Objective: To evaluate compliance and costs of referral of nonurgent children, who present at the emergency department, to the general practitioner cooperative (GPC). Materials and methods: In a prospective observational before-after study, during 6 months in 2008, the triage nurse discussed referral to the GPC with parents, when self-referred children with a nontraumatic problem, aged 3 months-16 years were triaged as nonurgent (levels 4 and 5) according to the Manchester Triage System. A telephone follow-up was performed 2-4 days after referral. Real costs were calculated for emergency department consultation (preintervention period) and GPC referral (postintervention period). Compliance of referral was studied for 4 days a week. Results: One hundred and forty patients were referred to the GPC, of which 101 out of 140 patients (72%) attended a follow-up. After discharge seven patients (7%) had an unscheduled revisit. No patients were subsequently hospitalized. In total 275 patients were included to study compliance, with 28 (10%) reported missing. Ninety-five out of 247 (38%) patients were referred to the general practitioner and 46 out of 247 parents (19%) refused referral. For 106 out of 247 patients (43%) referral was not initiated by the nurse mainly because of comorbidity. Mean costs per patient were &OV0556; 106 for the preintervention period and &OV0556; 101 for the postintervention period. Conclusion: Compliance of referring low urgent patients is low, mainly because it was difficult for nursing staff to refer. Total overall cost benefit is minimal. Cost savings may be achieved in different settings, where general practitioner services are colocated and where large numbers can be referred.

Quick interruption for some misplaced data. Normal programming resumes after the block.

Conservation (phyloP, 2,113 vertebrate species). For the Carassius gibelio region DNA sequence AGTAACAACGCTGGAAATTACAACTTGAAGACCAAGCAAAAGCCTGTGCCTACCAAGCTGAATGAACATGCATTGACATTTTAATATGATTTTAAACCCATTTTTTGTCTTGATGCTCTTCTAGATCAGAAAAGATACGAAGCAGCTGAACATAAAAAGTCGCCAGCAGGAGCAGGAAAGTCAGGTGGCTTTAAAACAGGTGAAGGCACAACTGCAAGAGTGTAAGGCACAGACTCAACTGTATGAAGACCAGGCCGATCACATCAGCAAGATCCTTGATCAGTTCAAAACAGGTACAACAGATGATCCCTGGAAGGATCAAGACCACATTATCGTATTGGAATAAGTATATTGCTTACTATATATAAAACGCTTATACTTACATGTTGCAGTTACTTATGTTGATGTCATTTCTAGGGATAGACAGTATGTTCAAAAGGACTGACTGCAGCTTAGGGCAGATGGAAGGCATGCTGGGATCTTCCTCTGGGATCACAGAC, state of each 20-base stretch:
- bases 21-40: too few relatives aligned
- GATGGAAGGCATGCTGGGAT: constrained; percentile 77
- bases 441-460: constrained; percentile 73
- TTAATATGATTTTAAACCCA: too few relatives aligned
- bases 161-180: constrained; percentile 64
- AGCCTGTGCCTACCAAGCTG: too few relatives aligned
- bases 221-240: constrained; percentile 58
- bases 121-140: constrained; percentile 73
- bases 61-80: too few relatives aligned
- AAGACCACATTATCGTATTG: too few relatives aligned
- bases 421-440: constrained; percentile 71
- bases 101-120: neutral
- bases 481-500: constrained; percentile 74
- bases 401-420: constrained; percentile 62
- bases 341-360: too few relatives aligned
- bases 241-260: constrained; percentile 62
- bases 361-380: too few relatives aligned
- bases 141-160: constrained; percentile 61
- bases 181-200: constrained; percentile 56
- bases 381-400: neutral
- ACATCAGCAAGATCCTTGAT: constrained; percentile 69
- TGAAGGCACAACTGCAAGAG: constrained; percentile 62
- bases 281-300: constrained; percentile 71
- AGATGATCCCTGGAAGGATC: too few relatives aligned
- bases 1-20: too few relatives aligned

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doi.org/10.1097/MEJ.0b013e32834727d4, hdl.handle.net/1765/65353
European journal of emergency medicine : official journal of the European Society for Emergency Medicine
Department of Pediatrics

van Veen, M., ten Wolde, F., Poley, M., Ruige, M., van Meurs, A., Hablé, C., … Moll, H. (2012). Referral of nonurgent children from the emergency department to general practice: Compliance and cost savings. European journal of emergency medicine : official journal of the European Society for Emergency Medicine, 19(1), 14–19. doi:10.1097/MEJ.0b013e32834727d4